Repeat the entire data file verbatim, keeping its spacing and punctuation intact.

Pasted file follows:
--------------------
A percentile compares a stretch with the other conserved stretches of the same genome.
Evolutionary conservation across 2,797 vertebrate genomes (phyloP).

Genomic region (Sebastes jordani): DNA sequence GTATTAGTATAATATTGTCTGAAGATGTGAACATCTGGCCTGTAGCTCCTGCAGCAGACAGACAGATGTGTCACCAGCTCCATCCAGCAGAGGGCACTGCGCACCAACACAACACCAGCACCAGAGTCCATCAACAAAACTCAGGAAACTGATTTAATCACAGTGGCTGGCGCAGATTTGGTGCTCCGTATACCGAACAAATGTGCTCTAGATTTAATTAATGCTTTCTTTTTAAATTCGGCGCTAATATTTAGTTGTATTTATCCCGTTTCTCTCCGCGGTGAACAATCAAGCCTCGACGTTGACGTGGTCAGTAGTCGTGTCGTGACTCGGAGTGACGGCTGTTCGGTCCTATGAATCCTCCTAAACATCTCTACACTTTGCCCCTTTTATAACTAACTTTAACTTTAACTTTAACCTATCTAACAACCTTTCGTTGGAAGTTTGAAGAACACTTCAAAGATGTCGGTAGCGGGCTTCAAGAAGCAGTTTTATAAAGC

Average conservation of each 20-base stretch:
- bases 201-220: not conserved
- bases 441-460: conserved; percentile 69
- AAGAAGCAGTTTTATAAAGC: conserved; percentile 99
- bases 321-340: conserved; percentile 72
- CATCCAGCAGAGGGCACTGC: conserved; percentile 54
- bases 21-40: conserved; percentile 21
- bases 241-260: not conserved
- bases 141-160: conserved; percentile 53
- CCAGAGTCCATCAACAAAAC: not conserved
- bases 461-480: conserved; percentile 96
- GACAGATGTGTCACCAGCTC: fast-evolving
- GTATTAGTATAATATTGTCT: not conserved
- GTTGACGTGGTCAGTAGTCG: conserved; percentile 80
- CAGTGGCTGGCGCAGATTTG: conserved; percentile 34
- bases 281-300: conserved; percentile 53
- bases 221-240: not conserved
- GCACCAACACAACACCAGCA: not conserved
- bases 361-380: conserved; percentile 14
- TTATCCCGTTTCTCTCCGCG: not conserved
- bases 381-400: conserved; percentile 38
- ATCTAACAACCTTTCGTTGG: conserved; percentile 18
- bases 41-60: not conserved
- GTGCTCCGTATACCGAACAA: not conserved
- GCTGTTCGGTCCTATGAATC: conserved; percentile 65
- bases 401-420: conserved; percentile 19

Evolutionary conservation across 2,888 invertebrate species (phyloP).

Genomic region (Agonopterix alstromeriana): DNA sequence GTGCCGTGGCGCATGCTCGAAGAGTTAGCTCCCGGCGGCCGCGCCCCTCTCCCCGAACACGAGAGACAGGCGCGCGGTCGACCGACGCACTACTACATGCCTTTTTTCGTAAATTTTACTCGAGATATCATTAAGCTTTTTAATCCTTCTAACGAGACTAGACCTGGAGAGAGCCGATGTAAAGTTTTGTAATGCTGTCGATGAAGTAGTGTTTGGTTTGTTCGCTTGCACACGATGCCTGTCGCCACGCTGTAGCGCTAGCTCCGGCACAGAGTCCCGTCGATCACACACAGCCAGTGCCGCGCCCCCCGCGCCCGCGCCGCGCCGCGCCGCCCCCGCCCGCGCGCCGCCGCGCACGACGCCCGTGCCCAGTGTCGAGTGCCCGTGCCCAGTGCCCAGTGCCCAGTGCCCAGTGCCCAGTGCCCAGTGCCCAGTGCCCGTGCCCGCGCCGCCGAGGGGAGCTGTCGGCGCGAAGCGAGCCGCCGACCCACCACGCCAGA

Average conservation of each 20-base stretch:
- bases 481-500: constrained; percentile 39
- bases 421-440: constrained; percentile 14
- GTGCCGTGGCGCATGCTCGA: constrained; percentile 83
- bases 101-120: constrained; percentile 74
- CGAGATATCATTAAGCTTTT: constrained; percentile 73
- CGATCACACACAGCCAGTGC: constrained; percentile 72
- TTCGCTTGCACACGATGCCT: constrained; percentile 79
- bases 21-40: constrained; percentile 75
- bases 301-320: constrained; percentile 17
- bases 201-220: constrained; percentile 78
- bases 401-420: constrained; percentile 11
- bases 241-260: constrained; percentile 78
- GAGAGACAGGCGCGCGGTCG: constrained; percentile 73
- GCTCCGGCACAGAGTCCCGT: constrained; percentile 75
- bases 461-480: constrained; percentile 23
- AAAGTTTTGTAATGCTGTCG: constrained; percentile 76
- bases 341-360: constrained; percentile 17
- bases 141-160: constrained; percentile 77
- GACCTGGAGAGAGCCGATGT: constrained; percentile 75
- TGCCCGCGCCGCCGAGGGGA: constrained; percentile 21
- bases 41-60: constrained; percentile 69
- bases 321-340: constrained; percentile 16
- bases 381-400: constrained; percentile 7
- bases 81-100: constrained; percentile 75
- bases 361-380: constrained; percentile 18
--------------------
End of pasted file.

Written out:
A percentile compares a stretch with the other conserved stretches of the same genome.
Evolutionary conservation across 2,797 vertebrate genomes (phyloP).

Genomic region (Sebastes jordani): DNA sequence GTATTAGTATAATATTGTCTGAAGATGTGAACATCTGGCCTGTAGCTCCTGCAGCAGACAGACAGATGTGTCACCAGCTCCATCCAGCAGAGGGCACTGCGCACCAACACAACACCAGCACCAGAGTCCATCAACAAAACTCAGGAAACTGATTTAATCACAGTGGCTGGCGCAGATTTGGTGCTCCGTATACCGAACAAATGTGCTCTAGATTTAATTAATGCTTTCTTTTTAAATTCGGCGCTAATATTTAGTTGTATTTATCCCGTTTCTCTCCGCGGTGAACAATCAAGCCTCGACGTTGACGTGGTCAGTAGTCGTGTCGTGACTCGGAGTGACGGCTGTTCGGTCCTATGAATCCTCCTAAACATCTCTACACTTTGCCCCTTTTATAACTAACTTTAACTTTAACTTTAACCTATCTAACAACCTTTCGTTGGAAGTTTGAAGAACACTTCAAAGATGTCGGTAGCGGGCTTCAAGAAGCAGTTTTATAAAGC

Average conservation of each 20-base stretch:
- bases 201-220: not conserved
- bases 441-460: conserved; percentile 69
- AAGAAGCAGTTTTATAAAGC: conserved; percentile 99
- bases 321-340: conserved; percentile 72
- CATCCAGCAGAGGGCACTGC: conserved; percentile 54
- bases 21-40: conserved; percentile 21
- bases 241-260: not conserved
- bases 141-160: conserved; percentile 53
- CCAGAGTCCATCAACAAAAC: not conserved
- bases 461-480: conserved; percentile 96
- GACAGATGTGTCACCAGCTC: fast-evolving
- GTATTAGTATAATATTGTCT: not conserved
- GTTGACGTGGTCAGTAGTCG: conserved; percentile 80
- CAGTGGCTGGCGCAGATTTG: conserved; percentile 34
- bases 281-300: conserved; percentile 53
- bases 221-240: not conserved
- GCACCAACACAACACCAGCA: not conserved
- bases 361-380: conserved; percentile 14
- TTATCCCGTTTCTCTCCGCG: not conserved
- bases 381-400: conserved; percentile 38
- ATCTAACAACCTTTCGTTGG: conserved; percentile 18
- bases 41-60: not conserved
- GTGCTCCGTATACCGAACAA: not conserved
- GCTGTTCGGTCCTATGAATC: conserved; percentile 65
- bases 401-420: conserved; percentile 19

Evolutionary conservation across 2,888 invertebrate species (phyloP).

Genomic region (Agonopterix alstromeriana): DNA sequence GTGCCGTGGCGCATGCTCGAAGAGTTAGCTCCCGGCGGCCGCGCCCCTCTCCCCGAACACGAGAGACAGGCGCGCGGTCGACCGACGCACTACTACATGCCTTTTTTCGTAAATTTTACTCGAGATATCATTAAGCTTTTTAATCCTTCTAACGAGACTAGACCTGGAGAGAGCCGATGTAAAGTTTTGTAATGCTGTCGATGAAGTAGTGTTTGGTTTGTTCGCTTGCACACGATGCCTGTCGCCACGCTGTAGCGCTAGCTCCGGCACAGAGTCCCGTCGATCACACACAGCCAGTGCCGCGCCCCCCGCGCCCGCGCCGCGCCGCGCCGCCCCCGCCCGCGCGCCGCCGCGCACGACGCCCGTGCCCAGTGTCGAGTGCCCGTGCCCAGTGCCCAGTGCCCAGTGCCCAGTGCCCAGTGCCCAGTGCCCAGTGCCCGTGCCCGCGCCGCCGAGGGGAGCTGTCGGCGCGAAGCGAGCCGCCGACCCACCACGCCAGA

Average conservation of each 20-base stretch:
- bases 481-500: constrained; percentile 39
- bases 421-440: constrained; percentile 14
- GTGCCGTGGCGCATGCTCGA: constrained; percentile 83
- bases 101-120: constrained; percentile 74
- CGAGATATCATTAAGCTTTT: constrained; percentile 73
- CGATCACACACAGCCAGTGC: constrained; percentile 72
- TTCGCTTGCACACGATGCCT: constrained; percentile 79
- bases 21-40: constrained; percentile 75
- bases 301-320: constrained; percentile 17
- bases 201-220: constrained; percentile 78
- bases 401-420: constrained; percentile 11
- bases 241-260: constrained; percentile 78
- GAGAGACAGGCGCGCGGTCG: constrained; percentile 73
- GCTCCGGCACAGAGTCCCGT: constrained; percentile 75
- bases 461-480: constrained; percentile 23
- AAAGTTTTGTAATGCTGTCG: constrained; percentile 76
- bases 341-360: constrained; percentile 17
- bases 141-160: constrained; percentile 77
- GACCTGGAGAGAGCCGATGT: constrained; percentile 75
- TGCCCGCGCCGCCGAGGGGA: constrained; percentile 21
- bases 41-60: constrained; percentile 69
- bases 321-340: constrained; percentile 16
- bases 381-400: constrained; percentile 7
- bases 81-100: constrained; percentile 75
- bases 361-380: constrained; percentile 18